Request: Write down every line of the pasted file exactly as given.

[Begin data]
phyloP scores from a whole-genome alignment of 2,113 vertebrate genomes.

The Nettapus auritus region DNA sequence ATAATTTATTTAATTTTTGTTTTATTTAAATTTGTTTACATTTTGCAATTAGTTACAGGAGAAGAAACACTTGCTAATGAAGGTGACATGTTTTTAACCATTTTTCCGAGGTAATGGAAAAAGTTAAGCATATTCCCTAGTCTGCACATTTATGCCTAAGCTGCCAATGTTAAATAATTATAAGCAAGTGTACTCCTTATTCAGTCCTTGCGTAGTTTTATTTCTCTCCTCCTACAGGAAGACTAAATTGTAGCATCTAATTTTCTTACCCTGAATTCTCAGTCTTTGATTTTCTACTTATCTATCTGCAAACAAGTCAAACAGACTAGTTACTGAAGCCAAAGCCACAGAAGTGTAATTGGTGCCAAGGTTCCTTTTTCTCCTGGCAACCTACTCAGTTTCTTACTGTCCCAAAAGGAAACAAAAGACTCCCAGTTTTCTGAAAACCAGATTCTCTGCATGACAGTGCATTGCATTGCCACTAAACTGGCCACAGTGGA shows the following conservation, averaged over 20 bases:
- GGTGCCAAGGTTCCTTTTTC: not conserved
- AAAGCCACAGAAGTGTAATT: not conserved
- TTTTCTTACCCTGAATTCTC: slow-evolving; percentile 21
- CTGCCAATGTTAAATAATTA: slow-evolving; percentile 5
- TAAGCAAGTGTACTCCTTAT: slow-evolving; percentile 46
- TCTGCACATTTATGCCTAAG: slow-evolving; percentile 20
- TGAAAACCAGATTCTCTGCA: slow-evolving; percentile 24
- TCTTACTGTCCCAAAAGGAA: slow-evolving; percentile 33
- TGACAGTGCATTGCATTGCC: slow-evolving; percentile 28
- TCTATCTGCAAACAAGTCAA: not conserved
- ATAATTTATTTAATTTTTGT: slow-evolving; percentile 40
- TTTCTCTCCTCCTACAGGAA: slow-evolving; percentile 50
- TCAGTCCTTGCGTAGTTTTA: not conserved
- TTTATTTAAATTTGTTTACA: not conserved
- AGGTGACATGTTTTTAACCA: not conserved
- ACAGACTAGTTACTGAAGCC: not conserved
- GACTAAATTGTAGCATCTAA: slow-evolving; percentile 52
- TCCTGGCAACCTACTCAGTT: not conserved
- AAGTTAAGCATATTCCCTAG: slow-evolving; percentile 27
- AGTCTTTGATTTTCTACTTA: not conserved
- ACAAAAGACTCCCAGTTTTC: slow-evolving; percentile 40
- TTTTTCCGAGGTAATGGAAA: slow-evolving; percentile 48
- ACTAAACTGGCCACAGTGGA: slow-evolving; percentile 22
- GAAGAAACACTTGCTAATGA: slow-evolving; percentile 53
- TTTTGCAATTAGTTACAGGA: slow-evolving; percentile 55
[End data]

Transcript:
phyloP scores from a whole-genome alignment of 2,113 vertebrate genomes.

The Nettapus auritus region DNA sequence ATAATTTATTTAATTTTTGTTTTATTTAAATTTGTTTACATTTTGCAATTAGTTACAGGAGAAGAAACACTTGCTAATGAAGGTGACATGTTTTTAACCATTTTTCCGAGGTAATGGAAAAAGTTAAGCATATTCCCTAGTCTGCACATTTATGCCTAAGCTGCCAATGTTAAATAATTATAAGCAAGTGTACTCCTTATTCAGTCCTTGCGTAGTTTTATTTCTCTCCTCCTACAGGAAGACTAAATTGTAGCATCTAATTTTCTTACCCTGAATTCTCAGTCTTTGATTTTCTACTTATCTATCTGCAAACAAGTCAAACAGACTAGTTACTGAAGCCAAAGCCACAGAAGTGTAATTGGTGCCAAGGTTCCTTTTTCTCCTGGCAACCTACTCAGTTTCTTACTGTCCCAAAAGGAAACAAAAGACTCCCAGTTTTCTGAAAACCAGATTCTCTGCATGACAGTGCATTGCATTGCCACTAAACTGGCCACAGTGGA shows the following conservation, averaged over 20 bases:
- GGTGCCAAGGTTCCTTTTTC: not conserved
- AAAGCCACAGAAGTGTAATT: not conserved
- TTTTCTTACCCTGAATTCTC: slow-evolving; percentile 21
- CTGCCAATGTTAAATAATTA: slow-evolving; percentile 5
- TAAGCAAGTGTACTCCTTAT: slow-evolving; percentile 46
- TCTGCACATTTATGCCTAAG: slow-evolving; percentile 20
- TGAAAACCAGATTCTCTGCA: slow-evolving; percentile 24
- TCTTACTGTCCCAAAAGGAA: slow-evolving; percentile 33
- TGACAGTGCATTGCATTGCC: slow-evolving; percentile 28
- TCTATCTGCAAACAAGTCAA: not conserved
- ATAATTTATTTAATTTTTGT: slow-evolving; percentile 40
- TTTCTCTCCTCCTACAGGAA: slow-evolving; percentile 50
- TCAGTCCTTGCGTAGTTTTA: not conserved
- TTTATTTAAATTTGTTTACA: not conserved
- AGGTGACATGTTTTTAACCA: not conserved
- ACAGACTAGTTACTGAAGCC: not conserved
- GACTAAATTGTAGCATCTAA: slow-evolving; percentile 52
- TCCTGGCAACCTACTCAGTT: not conserved
- AAGTTAAGCATATTCCCTAG: slow-evolving; percentile 27
- AGTCTTTGATTTTCTACTTA: not conserved
- ACAAAAGACTCCCAGTTTTC: slow-evolving; percentile 40
- TTTTTCCGAGGTAATGGAAA: slow-evolving; percentile 48
- ACTAAACTGGCCACAGTGGA: slow-evolving; percentile 22
- GAAGAAACACTTGCTAATGA: slow-evolving; percentile 53
- TTTTGCAATTAGTTACAGGA: slow-evolving; percentile 55